Approval granted for Perth's New Runway
Perth Airport has welcomed the Federal Government’s approval for the “Perth’s New Runway” project.
The need for a second parallel runway at Perth Airport was first identified in 1973 and has been included in Perth Airport Master Plans dating back to the 1980s.
Perth Airport had submitted a comprehensive and detailed draft Major Development Plan (MDP) to the Federal Government for approval.
The draft MDP involved years of engagement with airline partners, stakeholders and all levels of government on a range of issues including aviation operations, airspace management and flight corridors, aircraft noise, heritage and environmental issues.The draft MDP process also included one of the largest ever community consultation efforts for a major project in Western Australia, including contacting more than 300,000 homes and businesses.
It is estimated that the project would see $520million of investment with almost 500 jobs created during construction.
The new runway will underpin the future operations of the airport and provide airlines the opportunity to grow and expand their route network. It is expected to inject around $2 billion into the tourism sector in its first two decades of operation.Perth Airport CEO Kevin Brown said the Federal Government’s approval is an endorsement of the work done by Perth Airport in engaging and consulting with governments and the community.
“This has been an immense effort on the part of the Perth Airport team,” Mr Brown said.
“This has been a lengthy and complex approvals process but we have been open and transparent throughout.
“We know from a pre-Covid survey of 2,600 people that four out five Western Australians either ‘support’ or ‘strongly support’ the new runway, while just four per cent oppose it.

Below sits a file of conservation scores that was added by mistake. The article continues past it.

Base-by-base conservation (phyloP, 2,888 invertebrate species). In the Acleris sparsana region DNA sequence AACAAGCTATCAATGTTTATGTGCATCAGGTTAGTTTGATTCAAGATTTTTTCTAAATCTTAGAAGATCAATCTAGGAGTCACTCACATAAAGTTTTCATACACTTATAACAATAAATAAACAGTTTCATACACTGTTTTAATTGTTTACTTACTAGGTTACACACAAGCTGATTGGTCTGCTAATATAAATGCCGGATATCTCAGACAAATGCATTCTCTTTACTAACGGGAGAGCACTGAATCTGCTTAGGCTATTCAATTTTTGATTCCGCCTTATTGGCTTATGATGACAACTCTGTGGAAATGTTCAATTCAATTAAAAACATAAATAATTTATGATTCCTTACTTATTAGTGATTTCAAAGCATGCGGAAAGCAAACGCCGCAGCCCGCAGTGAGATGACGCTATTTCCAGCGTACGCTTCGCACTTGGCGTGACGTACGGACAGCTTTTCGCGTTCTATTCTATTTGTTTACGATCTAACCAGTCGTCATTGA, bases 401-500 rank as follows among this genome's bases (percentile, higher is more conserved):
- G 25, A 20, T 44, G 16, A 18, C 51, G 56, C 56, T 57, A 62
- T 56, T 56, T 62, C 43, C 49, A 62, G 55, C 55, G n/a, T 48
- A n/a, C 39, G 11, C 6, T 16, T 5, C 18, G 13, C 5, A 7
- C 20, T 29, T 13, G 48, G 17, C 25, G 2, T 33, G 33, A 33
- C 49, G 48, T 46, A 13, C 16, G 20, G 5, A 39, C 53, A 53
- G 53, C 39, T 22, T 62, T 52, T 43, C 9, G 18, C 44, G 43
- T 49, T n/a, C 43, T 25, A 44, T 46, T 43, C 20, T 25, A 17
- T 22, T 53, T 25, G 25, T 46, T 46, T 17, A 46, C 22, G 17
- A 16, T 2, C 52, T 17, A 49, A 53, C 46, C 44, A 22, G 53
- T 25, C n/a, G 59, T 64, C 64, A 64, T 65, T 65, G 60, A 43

“We understand that a new runway means new flight paths and we understand that not everyone is going to be happy about that. So, we are committed to continuing to talk to the community, understanding their concerns and helping them become better informed about Perth’s New Runway.
“In due course, AirServices Australia will be working to finalise the actual flight paths and this will be another opportunity to communicate with the community.”Mr Brown said Perth Airport was committed to ensuring the Munday Swamp heritage site remains protected and accessible to current and future generations of Noongar traditional custodians.
“We’ve already significantly modified the design of the runway to ensure the Munday Swamp indigenous heritage site will be protected,” Mr Brown said.
“The original 1985 design of the runway and taxiways would have seen all of Munday Swamp filled-in and destroyed.
“Our 2018 design moved the runway as far south as possible, shortened the length from 3,800 metres to 3,000 metres, and diverted the taxiway system around the swamp.
“These actions saw the impact of the runway greatly minimised and would have seen around 90 per cent of the heritage area remain intact. This led to the State Government granting aSection 18 cultural heritage approval in May 2018 for the project to proceed.
“Perth Airport did not take this approval for granted and has since done significant additional design work to further minimise any impact.
“Our most recent designs have now ensured that no airport or ancillary infrastructure will be located in the swamp’s main water body.
“We have also ensured that there is minimal impact upon the designated heritage area surrounding the swamp, now limited to support alignment of a mandatory security fence and an emergency access road that is otherwise largely outside the designated heritage area.
“We are proud of our efforts to preserve this unique place and will continue to pursue further reductions as we finalise the runway design.
“We will also engage traditional custodians as cultural advisers and observers throughout the construction process.”
Mr Brown said the next step in the process was for Perth Airport to satisfy the conditions attached to the approval and to continue talks with key stakeholders on a funding model.
“We will be working with the Federal and State Governments to determine a comprehensive environmental offsets strategy to compensate for the land clearing required for the runway
site,” Mr Brown said.
“This will focus on restoring degraded bushland, an approach endorsed by the recent draft report from the independent review of the EPBC Act.”
Mr Brown has thanked the Federal Minister for Infrastructure, the Hon Michael McCormack, the Federal Minister for the Environment, the Hon Sussan Ley, and officials from the
Department of Infrastructure, Transport, Regional Development and Communications, and the Department for Agriculture, Water and the Environment for their assistance and efforts
during the MDP process.
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